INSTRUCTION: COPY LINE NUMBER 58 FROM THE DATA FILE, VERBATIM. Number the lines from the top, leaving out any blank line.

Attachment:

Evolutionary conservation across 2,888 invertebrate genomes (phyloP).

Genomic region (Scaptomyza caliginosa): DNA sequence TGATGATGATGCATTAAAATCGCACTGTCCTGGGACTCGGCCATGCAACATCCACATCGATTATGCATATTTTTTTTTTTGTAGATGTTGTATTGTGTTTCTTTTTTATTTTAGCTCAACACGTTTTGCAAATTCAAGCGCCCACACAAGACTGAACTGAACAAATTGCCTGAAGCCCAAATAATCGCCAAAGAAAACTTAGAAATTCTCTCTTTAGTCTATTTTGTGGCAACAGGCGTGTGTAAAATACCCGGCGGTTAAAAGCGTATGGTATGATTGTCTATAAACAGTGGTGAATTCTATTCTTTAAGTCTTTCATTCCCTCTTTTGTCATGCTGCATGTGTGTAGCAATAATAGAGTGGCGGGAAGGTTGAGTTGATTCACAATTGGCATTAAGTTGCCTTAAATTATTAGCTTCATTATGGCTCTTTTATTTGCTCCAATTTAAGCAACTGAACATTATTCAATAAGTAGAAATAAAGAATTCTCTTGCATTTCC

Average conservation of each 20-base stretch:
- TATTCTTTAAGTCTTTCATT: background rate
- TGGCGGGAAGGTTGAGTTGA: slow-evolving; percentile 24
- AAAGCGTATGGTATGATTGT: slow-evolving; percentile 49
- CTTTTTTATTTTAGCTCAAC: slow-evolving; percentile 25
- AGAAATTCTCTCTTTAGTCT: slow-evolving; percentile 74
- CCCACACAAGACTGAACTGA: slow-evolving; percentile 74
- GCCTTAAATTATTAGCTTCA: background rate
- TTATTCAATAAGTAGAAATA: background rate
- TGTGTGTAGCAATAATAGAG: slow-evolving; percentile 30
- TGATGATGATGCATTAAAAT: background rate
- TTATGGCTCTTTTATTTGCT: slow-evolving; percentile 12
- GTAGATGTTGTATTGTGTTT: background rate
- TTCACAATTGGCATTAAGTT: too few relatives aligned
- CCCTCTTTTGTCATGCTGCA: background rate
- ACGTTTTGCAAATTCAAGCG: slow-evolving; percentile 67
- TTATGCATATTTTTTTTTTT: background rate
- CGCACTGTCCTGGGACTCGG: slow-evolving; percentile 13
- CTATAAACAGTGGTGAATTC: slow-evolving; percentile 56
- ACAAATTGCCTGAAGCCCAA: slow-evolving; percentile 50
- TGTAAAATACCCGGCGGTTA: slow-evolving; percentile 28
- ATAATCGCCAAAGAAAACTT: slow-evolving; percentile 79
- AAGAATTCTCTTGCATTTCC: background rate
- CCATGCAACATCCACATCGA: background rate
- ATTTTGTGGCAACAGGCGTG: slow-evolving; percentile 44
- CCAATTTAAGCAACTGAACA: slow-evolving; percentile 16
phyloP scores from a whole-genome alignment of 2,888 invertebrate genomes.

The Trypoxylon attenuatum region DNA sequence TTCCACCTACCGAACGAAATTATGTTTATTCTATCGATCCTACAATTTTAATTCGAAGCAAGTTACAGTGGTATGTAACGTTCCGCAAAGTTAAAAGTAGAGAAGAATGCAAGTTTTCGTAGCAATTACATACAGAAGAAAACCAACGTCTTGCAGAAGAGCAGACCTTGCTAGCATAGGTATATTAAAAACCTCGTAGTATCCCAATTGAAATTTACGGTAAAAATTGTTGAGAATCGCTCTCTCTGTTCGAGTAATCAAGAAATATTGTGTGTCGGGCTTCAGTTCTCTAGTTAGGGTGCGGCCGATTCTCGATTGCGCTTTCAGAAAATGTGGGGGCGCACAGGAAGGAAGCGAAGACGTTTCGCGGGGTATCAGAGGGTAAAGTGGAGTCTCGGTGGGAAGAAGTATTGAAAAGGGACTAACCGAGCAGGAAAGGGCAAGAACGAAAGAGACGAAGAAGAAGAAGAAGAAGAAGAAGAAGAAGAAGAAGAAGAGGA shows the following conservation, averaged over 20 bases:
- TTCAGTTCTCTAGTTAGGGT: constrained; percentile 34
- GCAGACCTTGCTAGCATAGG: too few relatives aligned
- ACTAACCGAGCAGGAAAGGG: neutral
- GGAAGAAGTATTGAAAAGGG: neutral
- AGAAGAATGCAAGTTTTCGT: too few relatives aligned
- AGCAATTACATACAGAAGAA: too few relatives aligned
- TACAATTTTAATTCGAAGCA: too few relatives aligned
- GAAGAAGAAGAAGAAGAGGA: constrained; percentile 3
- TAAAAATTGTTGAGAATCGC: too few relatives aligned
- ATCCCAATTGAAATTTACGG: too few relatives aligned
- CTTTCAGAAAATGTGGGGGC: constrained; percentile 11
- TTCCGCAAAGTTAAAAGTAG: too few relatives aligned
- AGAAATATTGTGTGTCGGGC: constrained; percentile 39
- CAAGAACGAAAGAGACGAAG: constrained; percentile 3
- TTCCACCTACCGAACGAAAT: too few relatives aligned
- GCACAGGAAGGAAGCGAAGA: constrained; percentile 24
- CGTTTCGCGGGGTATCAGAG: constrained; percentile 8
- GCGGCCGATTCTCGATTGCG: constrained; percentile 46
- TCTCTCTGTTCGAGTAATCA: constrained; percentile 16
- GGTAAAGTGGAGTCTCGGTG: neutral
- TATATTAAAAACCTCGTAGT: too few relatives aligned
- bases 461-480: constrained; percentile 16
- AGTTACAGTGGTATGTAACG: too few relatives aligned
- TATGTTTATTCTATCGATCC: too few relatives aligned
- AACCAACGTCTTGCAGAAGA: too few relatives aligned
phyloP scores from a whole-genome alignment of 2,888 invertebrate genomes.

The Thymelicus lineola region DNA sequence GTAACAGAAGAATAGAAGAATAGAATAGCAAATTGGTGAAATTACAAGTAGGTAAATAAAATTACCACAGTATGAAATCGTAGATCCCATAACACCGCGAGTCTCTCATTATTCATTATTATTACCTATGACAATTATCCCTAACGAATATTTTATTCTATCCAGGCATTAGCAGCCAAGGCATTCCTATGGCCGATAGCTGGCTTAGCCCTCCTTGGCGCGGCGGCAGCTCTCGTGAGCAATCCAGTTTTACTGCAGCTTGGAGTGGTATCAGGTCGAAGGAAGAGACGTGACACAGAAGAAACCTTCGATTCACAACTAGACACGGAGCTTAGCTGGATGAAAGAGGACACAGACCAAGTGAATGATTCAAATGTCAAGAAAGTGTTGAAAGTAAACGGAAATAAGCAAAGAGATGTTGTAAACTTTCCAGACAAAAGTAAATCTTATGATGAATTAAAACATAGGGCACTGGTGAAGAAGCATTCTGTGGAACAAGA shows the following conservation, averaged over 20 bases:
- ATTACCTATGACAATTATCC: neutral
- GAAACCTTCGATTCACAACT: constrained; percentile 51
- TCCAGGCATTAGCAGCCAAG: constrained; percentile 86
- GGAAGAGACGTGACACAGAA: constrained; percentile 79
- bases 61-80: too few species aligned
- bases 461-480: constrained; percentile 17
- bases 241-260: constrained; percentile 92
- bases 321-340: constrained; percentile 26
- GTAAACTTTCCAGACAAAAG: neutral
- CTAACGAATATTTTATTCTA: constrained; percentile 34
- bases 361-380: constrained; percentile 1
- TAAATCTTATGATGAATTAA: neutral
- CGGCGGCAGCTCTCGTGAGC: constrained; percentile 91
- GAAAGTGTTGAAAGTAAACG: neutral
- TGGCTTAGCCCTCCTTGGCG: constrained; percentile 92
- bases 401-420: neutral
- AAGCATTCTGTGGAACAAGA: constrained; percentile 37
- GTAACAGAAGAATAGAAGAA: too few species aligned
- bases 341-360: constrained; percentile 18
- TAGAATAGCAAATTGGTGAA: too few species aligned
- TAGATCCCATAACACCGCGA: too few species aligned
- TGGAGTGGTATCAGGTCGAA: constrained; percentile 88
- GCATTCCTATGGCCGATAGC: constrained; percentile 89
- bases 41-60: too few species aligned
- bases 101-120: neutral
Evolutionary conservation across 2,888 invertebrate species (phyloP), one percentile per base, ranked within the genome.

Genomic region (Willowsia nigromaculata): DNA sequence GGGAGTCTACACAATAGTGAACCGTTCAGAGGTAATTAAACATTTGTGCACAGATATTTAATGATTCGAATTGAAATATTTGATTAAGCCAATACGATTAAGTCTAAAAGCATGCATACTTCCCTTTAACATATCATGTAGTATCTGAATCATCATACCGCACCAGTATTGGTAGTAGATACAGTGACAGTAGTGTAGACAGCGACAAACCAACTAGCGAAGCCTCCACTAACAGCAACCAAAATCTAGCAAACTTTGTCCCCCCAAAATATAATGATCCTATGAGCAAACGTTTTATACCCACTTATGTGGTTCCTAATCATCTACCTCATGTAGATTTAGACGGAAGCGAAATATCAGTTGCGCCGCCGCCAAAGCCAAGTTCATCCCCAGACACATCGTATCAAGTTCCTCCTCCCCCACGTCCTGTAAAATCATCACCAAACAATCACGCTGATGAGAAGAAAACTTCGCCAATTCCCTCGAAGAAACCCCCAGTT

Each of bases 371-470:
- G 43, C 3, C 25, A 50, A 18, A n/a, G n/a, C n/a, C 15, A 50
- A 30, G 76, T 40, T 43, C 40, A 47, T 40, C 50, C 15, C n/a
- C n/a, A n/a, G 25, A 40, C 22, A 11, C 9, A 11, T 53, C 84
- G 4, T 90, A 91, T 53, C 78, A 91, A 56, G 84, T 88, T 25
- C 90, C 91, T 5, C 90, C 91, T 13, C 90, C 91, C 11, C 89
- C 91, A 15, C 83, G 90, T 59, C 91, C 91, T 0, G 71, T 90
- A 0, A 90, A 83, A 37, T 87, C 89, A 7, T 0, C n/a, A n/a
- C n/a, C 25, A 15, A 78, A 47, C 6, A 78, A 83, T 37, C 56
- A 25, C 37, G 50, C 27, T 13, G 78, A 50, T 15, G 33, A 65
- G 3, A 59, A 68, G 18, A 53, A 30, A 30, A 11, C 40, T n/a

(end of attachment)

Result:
- ATTACCTATGACAATTATCC: neutral